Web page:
Does their hair need to be combed everyday?
Updated: Feb 5
https://youtu.be/8bY8tBRGuhkL! One TRA mom posted this question in a group and there was soooooo much backlash. Black people were outraged, and white people were coddling...
So, I get it. You are new to this whole "black hair" thing. Each curl and coil seems like something you want to tame, but fight the urge and go with the flow.
The reason so many Black people were upset by the question was because the question seemed like the parent was irritated with her new found responsibility. As Black parents we feel that if you are going to take on the responsibility, do it well. There was also a level of confusion. Our assumption is that combing hair is a grooming habit, so why would you choose not to groom the child.
The white parents quickly jumped in to let this mom know that she was doing her best and not to worry about the naysayers. They wanted to ensure she felt ok about making mistakes and asking questions.
I decided to ask the parent some additional questions because I felt like there was a break down in communication (as is the case in many FB groups). It turns out the parent was wondering if it was necessary to run an actual comb through her child's hair everyday, or could she just leave it coiled up. I advised her that while the child is young she may need to comb through the hair (at least finger combing) to cut down on tangling and damage, and she understood. It also depends on the hair type.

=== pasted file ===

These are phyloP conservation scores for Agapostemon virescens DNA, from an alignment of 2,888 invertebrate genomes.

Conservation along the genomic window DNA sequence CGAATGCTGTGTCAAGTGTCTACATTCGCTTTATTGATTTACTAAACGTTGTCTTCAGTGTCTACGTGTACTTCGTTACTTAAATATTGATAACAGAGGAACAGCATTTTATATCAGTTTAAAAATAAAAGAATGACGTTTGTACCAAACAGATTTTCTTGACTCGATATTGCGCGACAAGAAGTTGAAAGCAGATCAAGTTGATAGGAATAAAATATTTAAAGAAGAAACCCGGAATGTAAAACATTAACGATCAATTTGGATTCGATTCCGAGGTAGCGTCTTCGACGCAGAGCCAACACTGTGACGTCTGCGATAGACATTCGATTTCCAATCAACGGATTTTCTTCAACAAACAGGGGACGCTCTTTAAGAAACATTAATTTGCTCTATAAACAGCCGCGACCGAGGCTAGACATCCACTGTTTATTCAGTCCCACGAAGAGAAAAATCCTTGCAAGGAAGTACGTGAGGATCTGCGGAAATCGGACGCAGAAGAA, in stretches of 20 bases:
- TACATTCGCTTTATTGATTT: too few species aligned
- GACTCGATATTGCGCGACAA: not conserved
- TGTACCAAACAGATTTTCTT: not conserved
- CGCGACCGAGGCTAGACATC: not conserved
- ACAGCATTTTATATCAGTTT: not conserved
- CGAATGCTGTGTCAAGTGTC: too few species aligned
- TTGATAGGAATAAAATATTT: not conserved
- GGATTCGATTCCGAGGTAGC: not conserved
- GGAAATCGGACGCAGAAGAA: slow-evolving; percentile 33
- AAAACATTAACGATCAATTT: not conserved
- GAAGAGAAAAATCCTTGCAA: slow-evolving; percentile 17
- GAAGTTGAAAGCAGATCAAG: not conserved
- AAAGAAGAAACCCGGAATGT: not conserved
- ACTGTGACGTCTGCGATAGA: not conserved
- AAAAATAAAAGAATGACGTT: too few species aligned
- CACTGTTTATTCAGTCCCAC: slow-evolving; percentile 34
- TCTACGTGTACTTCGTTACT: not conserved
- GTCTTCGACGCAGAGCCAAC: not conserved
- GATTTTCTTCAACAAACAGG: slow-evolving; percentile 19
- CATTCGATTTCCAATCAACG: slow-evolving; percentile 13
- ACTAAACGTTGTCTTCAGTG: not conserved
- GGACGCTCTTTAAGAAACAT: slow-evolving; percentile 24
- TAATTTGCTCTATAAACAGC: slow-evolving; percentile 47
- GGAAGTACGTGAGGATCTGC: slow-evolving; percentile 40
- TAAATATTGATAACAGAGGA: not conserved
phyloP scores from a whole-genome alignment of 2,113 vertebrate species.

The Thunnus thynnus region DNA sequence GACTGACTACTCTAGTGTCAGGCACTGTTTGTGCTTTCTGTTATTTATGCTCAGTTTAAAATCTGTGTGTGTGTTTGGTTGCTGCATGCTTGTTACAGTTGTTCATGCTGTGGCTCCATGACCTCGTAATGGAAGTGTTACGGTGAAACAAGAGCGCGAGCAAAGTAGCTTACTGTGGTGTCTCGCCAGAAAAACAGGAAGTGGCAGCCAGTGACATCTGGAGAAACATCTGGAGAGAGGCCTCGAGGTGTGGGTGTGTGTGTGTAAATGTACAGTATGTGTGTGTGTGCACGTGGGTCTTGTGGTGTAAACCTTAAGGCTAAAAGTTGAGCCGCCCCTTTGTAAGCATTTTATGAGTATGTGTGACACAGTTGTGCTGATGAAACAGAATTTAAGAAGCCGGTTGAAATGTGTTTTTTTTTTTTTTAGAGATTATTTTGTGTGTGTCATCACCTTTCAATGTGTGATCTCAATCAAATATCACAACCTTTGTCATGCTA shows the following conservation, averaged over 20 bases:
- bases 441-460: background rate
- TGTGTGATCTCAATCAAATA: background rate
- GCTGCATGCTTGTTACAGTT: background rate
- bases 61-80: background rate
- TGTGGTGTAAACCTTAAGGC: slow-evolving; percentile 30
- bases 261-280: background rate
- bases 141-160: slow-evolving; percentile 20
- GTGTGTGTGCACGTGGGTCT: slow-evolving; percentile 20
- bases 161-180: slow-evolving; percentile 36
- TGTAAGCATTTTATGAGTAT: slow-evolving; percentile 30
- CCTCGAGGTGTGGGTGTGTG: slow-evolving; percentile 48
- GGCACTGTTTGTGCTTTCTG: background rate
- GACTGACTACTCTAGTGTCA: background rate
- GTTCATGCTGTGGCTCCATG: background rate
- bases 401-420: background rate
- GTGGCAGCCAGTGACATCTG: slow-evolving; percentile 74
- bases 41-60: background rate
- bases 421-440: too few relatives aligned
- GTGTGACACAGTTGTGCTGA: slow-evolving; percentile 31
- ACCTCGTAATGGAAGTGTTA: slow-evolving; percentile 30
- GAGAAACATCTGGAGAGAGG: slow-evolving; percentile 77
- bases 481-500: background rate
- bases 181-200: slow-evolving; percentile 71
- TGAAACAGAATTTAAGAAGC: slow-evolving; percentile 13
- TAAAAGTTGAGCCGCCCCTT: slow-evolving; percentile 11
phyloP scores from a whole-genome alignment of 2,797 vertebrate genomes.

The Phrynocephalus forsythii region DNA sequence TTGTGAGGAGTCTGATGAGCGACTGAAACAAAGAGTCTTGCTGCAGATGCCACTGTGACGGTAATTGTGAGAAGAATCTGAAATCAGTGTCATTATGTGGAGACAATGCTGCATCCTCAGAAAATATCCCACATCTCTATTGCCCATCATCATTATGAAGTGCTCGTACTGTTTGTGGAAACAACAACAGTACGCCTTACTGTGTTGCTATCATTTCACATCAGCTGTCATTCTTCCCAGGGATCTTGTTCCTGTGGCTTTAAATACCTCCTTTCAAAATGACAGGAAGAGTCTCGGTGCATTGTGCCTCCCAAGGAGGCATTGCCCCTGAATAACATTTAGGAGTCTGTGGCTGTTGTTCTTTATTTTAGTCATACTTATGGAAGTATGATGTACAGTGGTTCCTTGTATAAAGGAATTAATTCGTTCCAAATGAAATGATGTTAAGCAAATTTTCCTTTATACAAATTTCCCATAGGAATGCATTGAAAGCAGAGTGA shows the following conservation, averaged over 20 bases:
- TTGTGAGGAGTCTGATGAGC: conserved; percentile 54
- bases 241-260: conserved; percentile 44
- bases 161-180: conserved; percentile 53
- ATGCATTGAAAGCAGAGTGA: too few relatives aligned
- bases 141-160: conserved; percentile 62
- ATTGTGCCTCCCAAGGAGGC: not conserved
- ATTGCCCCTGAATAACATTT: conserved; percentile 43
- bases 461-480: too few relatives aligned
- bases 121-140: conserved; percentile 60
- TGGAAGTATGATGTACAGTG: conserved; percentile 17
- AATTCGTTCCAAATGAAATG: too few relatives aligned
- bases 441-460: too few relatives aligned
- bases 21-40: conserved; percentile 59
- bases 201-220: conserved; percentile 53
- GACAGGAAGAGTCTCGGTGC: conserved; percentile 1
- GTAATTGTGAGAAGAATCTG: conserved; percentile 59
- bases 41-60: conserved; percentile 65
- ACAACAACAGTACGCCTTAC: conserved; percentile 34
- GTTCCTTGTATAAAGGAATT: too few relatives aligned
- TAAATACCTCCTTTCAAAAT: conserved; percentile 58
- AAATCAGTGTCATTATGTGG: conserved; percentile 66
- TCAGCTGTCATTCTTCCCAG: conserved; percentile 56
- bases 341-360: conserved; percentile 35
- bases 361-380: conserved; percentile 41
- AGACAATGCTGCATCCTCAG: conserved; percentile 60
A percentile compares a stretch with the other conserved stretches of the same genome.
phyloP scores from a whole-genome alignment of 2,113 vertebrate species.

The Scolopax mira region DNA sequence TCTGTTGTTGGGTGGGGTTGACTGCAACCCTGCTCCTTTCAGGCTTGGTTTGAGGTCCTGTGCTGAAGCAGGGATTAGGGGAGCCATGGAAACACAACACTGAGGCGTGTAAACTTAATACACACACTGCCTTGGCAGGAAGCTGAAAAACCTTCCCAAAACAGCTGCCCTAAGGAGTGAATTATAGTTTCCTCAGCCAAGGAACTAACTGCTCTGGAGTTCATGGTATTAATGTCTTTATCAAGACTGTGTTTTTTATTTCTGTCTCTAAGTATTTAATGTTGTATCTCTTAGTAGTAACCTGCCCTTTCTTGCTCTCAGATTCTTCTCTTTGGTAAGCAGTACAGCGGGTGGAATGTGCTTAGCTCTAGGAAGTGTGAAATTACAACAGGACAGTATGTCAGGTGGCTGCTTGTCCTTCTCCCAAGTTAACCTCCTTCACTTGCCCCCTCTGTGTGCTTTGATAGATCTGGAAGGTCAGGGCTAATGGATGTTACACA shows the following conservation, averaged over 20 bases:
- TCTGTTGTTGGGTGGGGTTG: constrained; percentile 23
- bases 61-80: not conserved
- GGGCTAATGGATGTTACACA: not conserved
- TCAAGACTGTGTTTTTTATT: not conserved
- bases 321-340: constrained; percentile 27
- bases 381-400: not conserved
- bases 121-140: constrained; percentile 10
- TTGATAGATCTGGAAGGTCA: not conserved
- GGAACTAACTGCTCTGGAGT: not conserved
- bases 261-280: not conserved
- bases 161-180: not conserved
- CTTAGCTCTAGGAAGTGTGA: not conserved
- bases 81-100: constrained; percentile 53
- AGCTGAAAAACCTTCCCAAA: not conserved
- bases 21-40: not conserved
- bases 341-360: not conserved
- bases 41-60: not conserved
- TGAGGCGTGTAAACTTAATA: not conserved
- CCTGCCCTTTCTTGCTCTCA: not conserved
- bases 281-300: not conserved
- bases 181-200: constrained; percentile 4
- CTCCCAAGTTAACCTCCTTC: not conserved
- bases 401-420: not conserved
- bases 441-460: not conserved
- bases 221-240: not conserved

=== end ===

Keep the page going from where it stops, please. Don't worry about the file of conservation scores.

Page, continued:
There are an endless array of styles for the child with "black hair". For many years we were made to feel that our natural hair was unprofessional, unpresentable, unmanageable and ugly. Now, we are rocking our curls, wearing it straight, and everything in between. All of these styling options are perfect for those with a creative mind and nimble fingers, but for white parents who are used to something more simple, the struggle is real.
Learning is uncomfortable for everyone, and you are no exception. If caring for Black hair seems difficult, head over to YouTube University, or let's get an appointment made at the salon. What's not acceptable is neglect...I cringe when I seen children with dry hair full of knots and lint. There is no reason for it. You chose to take them in, you said you'd take care of them...so take care of all of them.
Below are some YouTube channels that can help...